- Immersive story
- Impressive graphics and lifelike animation
- Rich characters and tense, gritty atmosphere
- Effective mix of stealth, action and survival horror
- Can feel overly linear and scripted
- AI isn't consistently brilliant
Review Price £39.99
Exclusive to PlayStation 3
We’ll cut to the chase. With The Last of Us, Naughty Dog has created a late PlayStation 3 classic to equal Uncharted 2 and 3; a story-led action adventure that delivers on all technical, narrative and gameplay fronts, though sometimes less upfront about pushing the console hardware to its limits. Funnily enough, it’s also a reaction to Uncharted. Where Uncharted looked to the Hollywood blockbuster for inspiration, glibly mixing drama, romance and violence, there’s nothing glib about The Last of Us. It’s a dark and brutal game – even more so than, say, this year’s Tomb Raider reboot. There’s something hard and uncompromising in its world and in its combat that says “this is still entertainment, but stop, think twice about what you’re doing. How does it feel?”
Watch The Last of Us launch trailer:
The Last of Us: Hello Cruel World
The world it presents is ours, but twenty years after a disease has infected the majority of the world’s human population, transforming them into weird fungal mutants who feast on human flesh. Those of us who remain live in barricaded cities controlled by totalitarian government forces and scratching a living however we can. Joel, the game’s hero, has become a gunrunner and drug smuggler, sometimes working with a resistance group, the fireflies, yet not in any way allied to their cause. While taking vengeance on a duplicitous criminal gang leader, Joel and his partner, Tess, become embroiled in a plan to get a young girl, Ellie, out of the city. The story tracks what happens on the way out, and then what happens when it all goes wrong.
It’s not hard to spot the big-screen and small-screen inspirations – in terms of content and tone this is The Road meets The Walking Dead meets 28 Days Later and 28 Weeks Later and Day of the Dead, with touches of Children of Men and Stalker. Gameplay-wise, there are elements of Uncharted in small sections of platforming or the third-person gunplay, but The Last of Us owes just as much to stealth and survival horror as the action game.
The Last of Us: The Breakdown
Looking at it coldly, you could break the whole game down into chunks or encounters. Joel and his current companions have to get from A to B, and there are infected or human aggressors in their way. You can try and sneak past them, crouching behind cover and flitting from one obstruction to another, or you can try and shoot it out with pistol, rifle, bow and shotgun. You can sneak up behind your enemies and take them down one-by-one with a stranglehold or shiv, or you can try setting traps to overpower them.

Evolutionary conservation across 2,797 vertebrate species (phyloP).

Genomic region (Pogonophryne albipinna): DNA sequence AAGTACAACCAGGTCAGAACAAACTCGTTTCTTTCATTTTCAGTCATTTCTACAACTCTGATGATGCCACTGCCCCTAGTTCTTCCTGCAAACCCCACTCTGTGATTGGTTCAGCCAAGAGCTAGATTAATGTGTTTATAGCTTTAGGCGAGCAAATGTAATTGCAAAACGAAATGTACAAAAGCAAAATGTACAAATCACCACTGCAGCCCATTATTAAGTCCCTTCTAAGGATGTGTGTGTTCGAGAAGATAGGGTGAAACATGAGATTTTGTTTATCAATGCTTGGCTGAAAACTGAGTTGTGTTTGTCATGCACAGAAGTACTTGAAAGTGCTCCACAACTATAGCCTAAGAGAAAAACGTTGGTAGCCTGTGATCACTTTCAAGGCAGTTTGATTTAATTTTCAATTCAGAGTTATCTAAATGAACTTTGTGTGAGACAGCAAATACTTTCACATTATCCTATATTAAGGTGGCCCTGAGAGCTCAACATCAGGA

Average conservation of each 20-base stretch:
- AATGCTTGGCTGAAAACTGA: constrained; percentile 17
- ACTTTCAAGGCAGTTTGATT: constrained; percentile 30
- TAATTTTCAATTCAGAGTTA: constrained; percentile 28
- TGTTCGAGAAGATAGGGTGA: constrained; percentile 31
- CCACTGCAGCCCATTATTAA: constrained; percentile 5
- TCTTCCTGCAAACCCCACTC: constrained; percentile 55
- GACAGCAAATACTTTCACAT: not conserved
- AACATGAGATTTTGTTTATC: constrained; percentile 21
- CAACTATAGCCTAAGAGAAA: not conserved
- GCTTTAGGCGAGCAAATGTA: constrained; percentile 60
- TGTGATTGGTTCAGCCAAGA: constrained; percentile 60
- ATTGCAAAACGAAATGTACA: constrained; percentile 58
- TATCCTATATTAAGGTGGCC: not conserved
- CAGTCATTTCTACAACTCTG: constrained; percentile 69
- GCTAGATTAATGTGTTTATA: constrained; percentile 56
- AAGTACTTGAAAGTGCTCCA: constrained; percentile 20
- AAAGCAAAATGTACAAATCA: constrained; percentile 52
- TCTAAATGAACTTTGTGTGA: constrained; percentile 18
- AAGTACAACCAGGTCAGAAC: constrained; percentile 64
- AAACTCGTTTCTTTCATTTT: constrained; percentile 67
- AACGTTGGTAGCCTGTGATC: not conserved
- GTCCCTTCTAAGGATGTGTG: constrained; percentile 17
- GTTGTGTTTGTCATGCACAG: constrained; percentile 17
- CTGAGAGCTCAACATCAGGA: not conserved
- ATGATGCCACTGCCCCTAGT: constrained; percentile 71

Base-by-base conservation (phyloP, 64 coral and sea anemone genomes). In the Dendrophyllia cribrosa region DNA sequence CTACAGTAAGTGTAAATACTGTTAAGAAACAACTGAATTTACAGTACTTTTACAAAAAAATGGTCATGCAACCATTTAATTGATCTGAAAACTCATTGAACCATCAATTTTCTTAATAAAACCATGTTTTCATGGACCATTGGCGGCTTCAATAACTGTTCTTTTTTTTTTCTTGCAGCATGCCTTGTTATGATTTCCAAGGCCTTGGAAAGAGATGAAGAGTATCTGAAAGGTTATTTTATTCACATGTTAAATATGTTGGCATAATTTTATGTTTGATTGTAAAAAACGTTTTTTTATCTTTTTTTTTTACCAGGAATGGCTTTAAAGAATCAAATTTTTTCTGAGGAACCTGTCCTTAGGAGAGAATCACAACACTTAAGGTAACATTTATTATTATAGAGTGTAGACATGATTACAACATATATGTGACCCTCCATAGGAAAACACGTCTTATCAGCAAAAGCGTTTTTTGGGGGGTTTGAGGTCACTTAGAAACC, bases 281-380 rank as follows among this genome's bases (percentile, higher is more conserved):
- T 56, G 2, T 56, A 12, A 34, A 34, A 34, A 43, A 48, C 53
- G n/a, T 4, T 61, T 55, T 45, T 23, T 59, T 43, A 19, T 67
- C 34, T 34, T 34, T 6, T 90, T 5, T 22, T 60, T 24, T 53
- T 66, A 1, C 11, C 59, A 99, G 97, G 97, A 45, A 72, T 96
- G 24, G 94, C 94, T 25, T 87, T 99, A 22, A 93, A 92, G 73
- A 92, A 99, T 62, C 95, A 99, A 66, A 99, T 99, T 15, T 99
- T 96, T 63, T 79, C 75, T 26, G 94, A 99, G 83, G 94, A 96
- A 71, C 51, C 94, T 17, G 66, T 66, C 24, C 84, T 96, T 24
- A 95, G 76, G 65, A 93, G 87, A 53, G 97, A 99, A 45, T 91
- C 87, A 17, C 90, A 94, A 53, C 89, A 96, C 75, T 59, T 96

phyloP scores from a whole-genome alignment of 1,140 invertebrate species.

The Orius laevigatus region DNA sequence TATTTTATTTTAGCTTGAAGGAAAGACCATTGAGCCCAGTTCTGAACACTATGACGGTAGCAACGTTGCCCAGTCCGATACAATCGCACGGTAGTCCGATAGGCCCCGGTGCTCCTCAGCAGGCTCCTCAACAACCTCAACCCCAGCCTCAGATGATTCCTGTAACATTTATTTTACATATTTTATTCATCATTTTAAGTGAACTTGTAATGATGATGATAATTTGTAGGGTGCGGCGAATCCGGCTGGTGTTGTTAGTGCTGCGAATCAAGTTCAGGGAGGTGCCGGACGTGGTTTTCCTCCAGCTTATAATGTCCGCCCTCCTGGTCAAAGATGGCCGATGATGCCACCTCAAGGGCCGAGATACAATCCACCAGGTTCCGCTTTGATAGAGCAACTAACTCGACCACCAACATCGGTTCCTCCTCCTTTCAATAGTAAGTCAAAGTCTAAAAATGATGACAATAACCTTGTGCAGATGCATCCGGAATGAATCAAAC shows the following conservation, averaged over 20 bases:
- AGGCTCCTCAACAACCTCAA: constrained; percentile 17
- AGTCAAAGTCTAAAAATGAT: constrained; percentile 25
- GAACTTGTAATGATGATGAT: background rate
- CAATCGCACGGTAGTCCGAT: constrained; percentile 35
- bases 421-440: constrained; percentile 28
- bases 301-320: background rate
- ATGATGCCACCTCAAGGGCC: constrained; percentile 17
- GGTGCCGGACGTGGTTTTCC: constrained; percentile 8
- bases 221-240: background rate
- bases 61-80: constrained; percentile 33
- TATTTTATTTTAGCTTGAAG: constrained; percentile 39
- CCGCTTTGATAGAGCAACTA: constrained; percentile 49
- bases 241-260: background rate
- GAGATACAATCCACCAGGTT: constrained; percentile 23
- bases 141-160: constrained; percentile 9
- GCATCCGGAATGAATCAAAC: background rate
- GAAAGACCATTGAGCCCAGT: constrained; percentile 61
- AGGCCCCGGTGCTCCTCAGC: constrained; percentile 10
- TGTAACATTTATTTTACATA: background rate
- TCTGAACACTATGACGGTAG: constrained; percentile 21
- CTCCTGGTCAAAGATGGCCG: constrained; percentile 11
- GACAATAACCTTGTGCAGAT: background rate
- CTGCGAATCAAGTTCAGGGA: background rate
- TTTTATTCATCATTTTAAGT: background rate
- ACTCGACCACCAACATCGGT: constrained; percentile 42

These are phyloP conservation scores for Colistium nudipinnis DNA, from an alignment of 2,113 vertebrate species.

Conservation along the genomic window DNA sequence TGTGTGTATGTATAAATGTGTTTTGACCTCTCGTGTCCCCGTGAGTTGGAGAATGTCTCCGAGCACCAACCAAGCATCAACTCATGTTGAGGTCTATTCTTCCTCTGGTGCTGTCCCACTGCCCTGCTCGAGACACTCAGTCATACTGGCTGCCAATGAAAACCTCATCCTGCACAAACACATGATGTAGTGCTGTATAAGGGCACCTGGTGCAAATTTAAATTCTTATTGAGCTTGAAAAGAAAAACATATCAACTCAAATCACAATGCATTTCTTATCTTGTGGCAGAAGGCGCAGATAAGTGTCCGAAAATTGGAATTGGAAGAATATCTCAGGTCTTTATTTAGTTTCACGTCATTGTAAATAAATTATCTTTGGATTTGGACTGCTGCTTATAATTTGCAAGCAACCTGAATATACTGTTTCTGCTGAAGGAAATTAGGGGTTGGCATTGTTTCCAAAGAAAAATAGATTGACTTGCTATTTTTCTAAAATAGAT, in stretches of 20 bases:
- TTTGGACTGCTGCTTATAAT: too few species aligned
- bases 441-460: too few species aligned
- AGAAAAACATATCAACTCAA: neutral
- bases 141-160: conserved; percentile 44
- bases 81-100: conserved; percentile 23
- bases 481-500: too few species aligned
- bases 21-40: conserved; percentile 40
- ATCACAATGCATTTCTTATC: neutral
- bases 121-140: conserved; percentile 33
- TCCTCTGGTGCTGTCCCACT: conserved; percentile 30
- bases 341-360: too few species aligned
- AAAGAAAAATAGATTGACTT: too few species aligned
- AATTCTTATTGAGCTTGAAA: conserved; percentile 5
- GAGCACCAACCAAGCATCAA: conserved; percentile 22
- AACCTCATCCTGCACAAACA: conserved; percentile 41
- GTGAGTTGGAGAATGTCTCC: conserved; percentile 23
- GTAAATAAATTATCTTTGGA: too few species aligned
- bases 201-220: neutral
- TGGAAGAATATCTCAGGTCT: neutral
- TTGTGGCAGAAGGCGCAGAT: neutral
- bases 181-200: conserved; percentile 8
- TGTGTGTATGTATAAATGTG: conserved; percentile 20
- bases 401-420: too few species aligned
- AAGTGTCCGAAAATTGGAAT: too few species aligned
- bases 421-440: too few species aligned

Frequently Plan A breaks down into Plan B before all plans go out of the window, in which case you’ll be manically attempting some mix of all of the above. Eventually you either work through the encounter or die and start again.
Naughty Dog skilfully breaks up this basic template by varying the enemies and the situations, and by giving you such a rich set of tools to do your work with. Stealth, ranged and melee weapons all play their part, and some need to be crafted or upgraded using scavenged supplies. Some crafting can be done in the field, while more serious weapons upgrades need a workbench. Meanwhile you’ll be battling through part-flooded wastelands, the graveyards and backyards of deserted small-town America and the grim urban hideouts of the most degenerate survivors. It’s no picnic, unless you like the smell of decay and the taste of rust and blood.
Cleverly, the need to scavenge adds a nice risk/reward structure to the mix. While each chapter is actually quite linear, there are always buildings and outhouses to explore. Doing so always nets you more supplies, but it also raises the threat of attack. Meanwhile, there are minor puzzles to solve, usually involving shifting planks to cross rooftops or skips to reach high ledges, though with things sometimes complicated by threats in the immediate vicinity.
The Last of Us: Seamless Stealth, Action and Survival
The important thing is that all these elements work seamlessly. The stealth controls are simple, intuitive and predictable. Surprise attacks and grabbing moves come naturally at the tap of a button. Holding the R2 button makes Joel listen, darkening the area and highlighting the position of approaching enemies. Crafting and healing work slowly enough to make you avoid doing either in the heat of combat, but fast enough that you can break away from enemies with a quick sprint, then pop into a corner and get yourself patched up or your baseball bat more deadly.
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